As a result of the assessment, Sarah was found ineligible for PIP, a decision approved by DWP’s mandatory reconsideration process. When she appealed, a tribunal awarded her the standard rate for both daily living and mobility (more than £75 per week in total).
None of the facts above from the eight cases have been disputed by DWP.
There are further disturbing cases in which assessors have apparently lied in their reports, but the claimants have asked for their details not to be shared with DWP, Capita and Atos.
Neither DWP, nor its contractors, have shown any interest in seeing this anonymised information.
One claimant, Elizabeth*, who had been lying in bed at home during her assessment, said the Capita assessor had written in her report that she had been “observed to be able to sit down and stand up from a chair during the assessment without difficulty”.
Elizabeth said: “I have only the one chair in the living room and she was sitting in it!”
She told DNS that the assessor watched as she “took two to three steps from my bed to the foot of the bed… I was dizzy and held onto the foot of the bed and then I stumbled back into bed.”
This was translated by the assessor as having been “observed to be able to walk unaided at the assessment. Two to three metres at a slow pace but with normal gait… but stated she felt dizzy”, before concluding: “It is likely she can reliably stand and then move more than 200 metres aided for the majority of the time.”
Elizabeth previously received higher rates of DLA mobility and care, but as a result of the assessment now receives just the PIP standard daily living rate. A mandatory reconsideration by DWP upheld the original decision, and she is now appealing to a tribunal.
Another PIP claimant, a retired police officer, described how he twice tried to bend down and touch his toes during his assessment – watched by his wife – but was unable to do so; the Capita assessor then wrote in her report that he had refused the test.
He said: “The assessor refused to look at or take copies of my medical tests, which would have highlighted my disability.
“They continually prevented me from talking, saying that there was insufficient time.”
He added: “It was quite clear that the assessor had an agenda: to restrict or not award the benefit that my condition warranted.
“She told such blatant lies, left out all the evidence I mentioned and included things I didn’t say.
“She ‘constructed’ a dishonest report in which she told blatant lies and twisted words to suit their needs. Giving some information but not all that was discussed.
“It was a ‘cherry picked’ constructed report putting in what she wanted to go in and at the same time leaving out evidence on my behalf.”
Another case was that of a nurse, Mrs A, whose GP husband witnessed her assessment at their home in south Wales.
Their claims were reported by DNS in September, but they have asked not to be named.
Among their many concerns was that the assessment report stated that there was no evidence that Mrs A was wearing hearing aids, when a brief check would have shown they were in place behind her ears.
The report failed to mention her painfully swollen leg, and said that Mrs A refused to stand, when in fact the assessor had recognised she was in too much pain to stand and so did not ask her to do so.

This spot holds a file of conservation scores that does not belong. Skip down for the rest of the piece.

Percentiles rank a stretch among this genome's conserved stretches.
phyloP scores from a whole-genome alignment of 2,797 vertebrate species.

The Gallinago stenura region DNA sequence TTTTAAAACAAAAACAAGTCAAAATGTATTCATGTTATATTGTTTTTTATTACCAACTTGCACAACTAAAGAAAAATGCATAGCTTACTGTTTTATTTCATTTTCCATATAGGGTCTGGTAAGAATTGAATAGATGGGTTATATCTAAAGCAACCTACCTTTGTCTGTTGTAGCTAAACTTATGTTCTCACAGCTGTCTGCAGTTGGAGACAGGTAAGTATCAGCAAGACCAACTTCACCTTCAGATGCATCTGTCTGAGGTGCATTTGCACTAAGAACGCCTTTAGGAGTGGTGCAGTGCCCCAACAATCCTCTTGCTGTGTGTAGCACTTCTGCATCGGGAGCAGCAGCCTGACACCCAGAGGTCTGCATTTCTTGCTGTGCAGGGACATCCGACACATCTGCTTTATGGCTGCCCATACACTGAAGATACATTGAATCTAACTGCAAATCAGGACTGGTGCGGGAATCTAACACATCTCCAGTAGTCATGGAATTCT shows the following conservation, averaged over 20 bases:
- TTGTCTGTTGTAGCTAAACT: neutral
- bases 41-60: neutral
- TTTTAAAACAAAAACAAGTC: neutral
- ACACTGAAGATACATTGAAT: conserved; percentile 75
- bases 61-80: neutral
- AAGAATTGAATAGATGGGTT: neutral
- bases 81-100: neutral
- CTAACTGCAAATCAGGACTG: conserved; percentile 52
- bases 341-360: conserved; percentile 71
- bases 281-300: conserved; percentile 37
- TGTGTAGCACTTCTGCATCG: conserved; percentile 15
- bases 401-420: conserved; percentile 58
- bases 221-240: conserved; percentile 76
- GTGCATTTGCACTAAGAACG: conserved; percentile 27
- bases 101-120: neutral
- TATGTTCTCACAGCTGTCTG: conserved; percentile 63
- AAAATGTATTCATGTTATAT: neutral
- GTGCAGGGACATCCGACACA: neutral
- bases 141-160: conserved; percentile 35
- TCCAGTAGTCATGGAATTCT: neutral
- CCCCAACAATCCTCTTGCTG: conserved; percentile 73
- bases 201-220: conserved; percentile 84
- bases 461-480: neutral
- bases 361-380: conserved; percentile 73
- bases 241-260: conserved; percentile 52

Among many other concerns, the report failed to point out that Mrs A was clearly “distressed, in pain and anxious”, and failed to note the forgetfulness and slowness of thought she showed during the assessment.
Dr A said the report was “an absolute fabrication”, and added: “The actual examination was laughable. It took a few moments.
“My wife couldn’t even stand up… yet somehow she was able to infer that she could walk more than 50 metres but less than 200.
“How do you infer that from someone who wasn’t even able to get up out of the chair?
“She said she couldn’t see the hearing aids. She didn’t even look to see if the hearing aids were in place. How difficult is it to move a couple of hairs?”
He added: “It was appalling. Every single sentence in that report can be torn apart. “
Another female PIP claimant, who was assessed by Atos in Salisbury, was another who discovered the lies that had been told by her assessor after requesting to see a copy of the assessment report.
She said: “He lied and said [I] had transferred from chair to bed independently when in fact I used my crutches and handed them to him and he had to give me them back when physical examination was completed.”
Another claimant said that his Atos assessor had described the strong medication he takes for both his physical and mental health conditions as “like Smarties”.
Other disabled people have told him how their reports included the same phrase.
He said: “Everything I said she ignored, even how I was breaking down in front of her, [she]even said ‘not suicidal’ when she never even asked. I was suicidal.
“She was dishonest on everything. Wrote down ‘mental health OK’ but said in front of me I need greater mental health support. She totally contradicted herself.”
DNS is run by journalist John Pring
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Telephone: 01256 964927, 07776 206595 (9am-7pm, weekdays only please)
Disability News Service (DNS) is run by John Pring, an experienced journalist who has been reporting on disability issues for nearly 20 years.
He launched DNS in April 2009 to address the absence of in-depth reporting in both the specialist and mainstream media on issues that affect the lives of disabled people. read more
The International Standard Serial Number for Disability News Service is: ISSN 2398-8924